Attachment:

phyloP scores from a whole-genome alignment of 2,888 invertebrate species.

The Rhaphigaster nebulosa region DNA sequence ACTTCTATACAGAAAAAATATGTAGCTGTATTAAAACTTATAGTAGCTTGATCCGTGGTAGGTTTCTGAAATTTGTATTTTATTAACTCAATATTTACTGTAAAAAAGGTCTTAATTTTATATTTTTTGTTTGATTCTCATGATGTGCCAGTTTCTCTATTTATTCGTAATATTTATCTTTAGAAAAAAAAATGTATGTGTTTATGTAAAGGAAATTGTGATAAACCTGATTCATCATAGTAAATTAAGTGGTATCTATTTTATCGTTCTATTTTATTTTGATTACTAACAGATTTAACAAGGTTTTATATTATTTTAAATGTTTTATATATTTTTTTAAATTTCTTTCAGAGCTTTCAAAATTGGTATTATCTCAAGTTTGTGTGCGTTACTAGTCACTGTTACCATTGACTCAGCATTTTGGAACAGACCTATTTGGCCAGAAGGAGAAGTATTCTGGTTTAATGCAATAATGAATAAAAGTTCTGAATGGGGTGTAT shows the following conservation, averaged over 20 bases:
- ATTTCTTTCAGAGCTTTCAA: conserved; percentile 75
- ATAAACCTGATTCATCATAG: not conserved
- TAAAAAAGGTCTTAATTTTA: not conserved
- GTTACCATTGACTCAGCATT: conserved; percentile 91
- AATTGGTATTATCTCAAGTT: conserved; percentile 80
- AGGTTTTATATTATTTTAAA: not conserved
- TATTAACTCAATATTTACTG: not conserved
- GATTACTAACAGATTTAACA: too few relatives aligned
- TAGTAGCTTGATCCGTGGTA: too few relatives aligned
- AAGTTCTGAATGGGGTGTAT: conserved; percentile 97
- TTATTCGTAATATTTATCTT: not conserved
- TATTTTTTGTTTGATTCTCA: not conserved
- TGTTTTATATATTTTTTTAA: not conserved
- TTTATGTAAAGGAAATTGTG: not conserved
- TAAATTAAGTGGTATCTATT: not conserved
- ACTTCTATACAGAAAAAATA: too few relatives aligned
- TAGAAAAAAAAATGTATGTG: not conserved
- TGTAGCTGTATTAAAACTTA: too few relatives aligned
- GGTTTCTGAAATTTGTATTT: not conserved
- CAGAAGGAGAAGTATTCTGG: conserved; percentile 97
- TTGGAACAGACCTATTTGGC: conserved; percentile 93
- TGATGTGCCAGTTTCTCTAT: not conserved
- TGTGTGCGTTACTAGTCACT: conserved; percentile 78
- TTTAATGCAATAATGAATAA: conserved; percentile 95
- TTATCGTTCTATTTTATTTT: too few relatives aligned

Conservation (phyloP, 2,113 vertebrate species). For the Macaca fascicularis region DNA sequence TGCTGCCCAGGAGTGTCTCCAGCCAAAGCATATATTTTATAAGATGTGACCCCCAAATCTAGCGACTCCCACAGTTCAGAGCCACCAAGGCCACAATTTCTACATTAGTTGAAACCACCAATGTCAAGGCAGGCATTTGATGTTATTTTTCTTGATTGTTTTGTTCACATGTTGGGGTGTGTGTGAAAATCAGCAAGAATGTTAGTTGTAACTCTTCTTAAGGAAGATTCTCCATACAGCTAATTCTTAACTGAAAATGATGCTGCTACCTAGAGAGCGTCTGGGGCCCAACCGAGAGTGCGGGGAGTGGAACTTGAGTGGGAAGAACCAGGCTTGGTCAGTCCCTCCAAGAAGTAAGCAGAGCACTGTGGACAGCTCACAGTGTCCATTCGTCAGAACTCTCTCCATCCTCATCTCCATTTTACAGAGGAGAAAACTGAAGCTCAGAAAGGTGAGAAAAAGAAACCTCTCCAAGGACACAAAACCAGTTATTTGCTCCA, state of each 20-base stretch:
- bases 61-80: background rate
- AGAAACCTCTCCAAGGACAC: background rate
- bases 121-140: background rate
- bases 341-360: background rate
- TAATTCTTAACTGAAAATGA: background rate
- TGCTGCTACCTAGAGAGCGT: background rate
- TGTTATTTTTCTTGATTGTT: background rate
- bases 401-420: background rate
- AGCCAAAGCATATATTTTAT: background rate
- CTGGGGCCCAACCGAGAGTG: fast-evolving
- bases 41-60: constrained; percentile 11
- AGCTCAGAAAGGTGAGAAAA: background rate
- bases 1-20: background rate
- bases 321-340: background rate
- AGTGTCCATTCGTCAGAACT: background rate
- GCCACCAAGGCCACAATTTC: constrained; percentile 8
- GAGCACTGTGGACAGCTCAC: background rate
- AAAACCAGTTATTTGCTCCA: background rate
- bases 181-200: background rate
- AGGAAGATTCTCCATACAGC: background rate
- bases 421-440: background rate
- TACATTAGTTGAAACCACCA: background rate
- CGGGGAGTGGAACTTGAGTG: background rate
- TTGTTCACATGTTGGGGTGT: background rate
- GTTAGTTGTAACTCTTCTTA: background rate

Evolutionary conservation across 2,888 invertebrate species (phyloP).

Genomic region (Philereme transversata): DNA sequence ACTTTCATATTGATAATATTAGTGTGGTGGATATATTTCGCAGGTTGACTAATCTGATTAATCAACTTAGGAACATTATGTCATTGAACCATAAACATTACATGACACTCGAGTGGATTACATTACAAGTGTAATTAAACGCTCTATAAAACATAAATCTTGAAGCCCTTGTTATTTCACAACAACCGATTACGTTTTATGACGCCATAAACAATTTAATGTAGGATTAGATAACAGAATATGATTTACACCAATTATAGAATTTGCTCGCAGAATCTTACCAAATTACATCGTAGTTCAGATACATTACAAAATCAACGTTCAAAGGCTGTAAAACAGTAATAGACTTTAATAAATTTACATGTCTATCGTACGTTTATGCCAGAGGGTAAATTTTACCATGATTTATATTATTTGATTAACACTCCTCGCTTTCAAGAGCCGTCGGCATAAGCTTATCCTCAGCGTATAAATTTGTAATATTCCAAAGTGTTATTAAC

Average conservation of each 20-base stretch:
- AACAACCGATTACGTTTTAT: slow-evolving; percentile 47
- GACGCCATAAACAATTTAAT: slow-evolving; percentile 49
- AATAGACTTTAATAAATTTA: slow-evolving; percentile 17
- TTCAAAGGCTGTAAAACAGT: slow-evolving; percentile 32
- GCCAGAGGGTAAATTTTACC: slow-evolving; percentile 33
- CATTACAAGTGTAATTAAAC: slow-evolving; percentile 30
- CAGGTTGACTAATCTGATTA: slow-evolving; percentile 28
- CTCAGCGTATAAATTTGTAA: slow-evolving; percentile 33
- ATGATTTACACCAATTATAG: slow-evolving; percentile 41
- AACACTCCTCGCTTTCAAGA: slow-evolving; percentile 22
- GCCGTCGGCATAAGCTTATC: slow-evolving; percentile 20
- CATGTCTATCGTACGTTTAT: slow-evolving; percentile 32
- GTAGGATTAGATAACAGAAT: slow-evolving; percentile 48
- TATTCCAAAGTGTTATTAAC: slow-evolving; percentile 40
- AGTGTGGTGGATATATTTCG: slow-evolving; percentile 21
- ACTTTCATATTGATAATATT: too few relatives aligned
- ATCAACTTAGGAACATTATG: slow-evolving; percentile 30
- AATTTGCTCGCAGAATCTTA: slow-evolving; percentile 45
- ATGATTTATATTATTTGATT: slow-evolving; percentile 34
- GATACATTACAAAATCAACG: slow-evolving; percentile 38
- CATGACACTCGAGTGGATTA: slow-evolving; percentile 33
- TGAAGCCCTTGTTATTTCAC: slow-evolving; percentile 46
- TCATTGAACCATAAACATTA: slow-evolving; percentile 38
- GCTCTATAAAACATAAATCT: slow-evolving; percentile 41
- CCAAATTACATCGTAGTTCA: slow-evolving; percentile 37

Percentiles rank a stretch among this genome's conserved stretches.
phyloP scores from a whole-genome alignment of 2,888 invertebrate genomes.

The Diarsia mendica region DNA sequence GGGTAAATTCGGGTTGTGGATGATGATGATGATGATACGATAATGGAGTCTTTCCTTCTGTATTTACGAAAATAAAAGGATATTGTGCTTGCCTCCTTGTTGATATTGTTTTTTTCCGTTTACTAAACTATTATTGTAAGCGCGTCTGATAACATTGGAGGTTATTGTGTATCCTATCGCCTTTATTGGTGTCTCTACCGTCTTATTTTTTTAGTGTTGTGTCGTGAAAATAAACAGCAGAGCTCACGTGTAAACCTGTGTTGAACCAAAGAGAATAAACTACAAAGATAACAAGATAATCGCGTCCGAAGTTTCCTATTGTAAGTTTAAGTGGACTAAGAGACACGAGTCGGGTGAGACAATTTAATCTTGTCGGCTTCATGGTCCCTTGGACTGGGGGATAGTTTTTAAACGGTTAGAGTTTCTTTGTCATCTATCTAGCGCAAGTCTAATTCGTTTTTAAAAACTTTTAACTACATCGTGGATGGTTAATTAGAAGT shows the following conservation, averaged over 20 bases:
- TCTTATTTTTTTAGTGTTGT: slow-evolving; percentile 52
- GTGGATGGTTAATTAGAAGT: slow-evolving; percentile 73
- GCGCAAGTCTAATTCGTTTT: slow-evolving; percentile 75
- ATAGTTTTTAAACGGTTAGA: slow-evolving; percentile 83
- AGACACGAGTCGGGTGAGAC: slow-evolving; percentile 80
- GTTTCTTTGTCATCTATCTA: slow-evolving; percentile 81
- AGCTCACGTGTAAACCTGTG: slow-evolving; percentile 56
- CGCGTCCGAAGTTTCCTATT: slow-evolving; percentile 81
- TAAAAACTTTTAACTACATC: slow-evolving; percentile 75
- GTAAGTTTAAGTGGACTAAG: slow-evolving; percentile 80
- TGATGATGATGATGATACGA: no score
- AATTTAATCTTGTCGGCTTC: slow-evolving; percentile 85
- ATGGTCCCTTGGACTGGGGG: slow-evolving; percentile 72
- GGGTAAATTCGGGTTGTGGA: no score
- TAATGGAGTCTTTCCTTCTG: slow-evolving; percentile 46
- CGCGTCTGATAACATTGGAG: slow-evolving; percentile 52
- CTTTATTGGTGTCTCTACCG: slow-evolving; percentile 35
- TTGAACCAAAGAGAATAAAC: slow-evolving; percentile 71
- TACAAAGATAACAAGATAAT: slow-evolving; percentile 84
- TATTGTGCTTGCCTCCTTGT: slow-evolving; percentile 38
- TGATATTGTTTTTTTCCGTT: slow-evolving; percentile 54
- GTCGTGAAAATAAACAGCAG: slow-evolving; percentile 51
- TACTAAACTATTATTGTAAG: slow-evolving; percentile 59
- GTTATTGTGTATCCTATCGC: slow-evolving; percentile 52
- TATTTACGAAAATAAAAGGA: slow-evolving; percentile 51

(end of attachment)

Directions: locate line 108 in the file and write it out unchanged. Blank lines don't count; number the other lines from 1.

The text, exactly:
- GTTATTGTGTATCCTATCGC: slow-evolving; percentile 52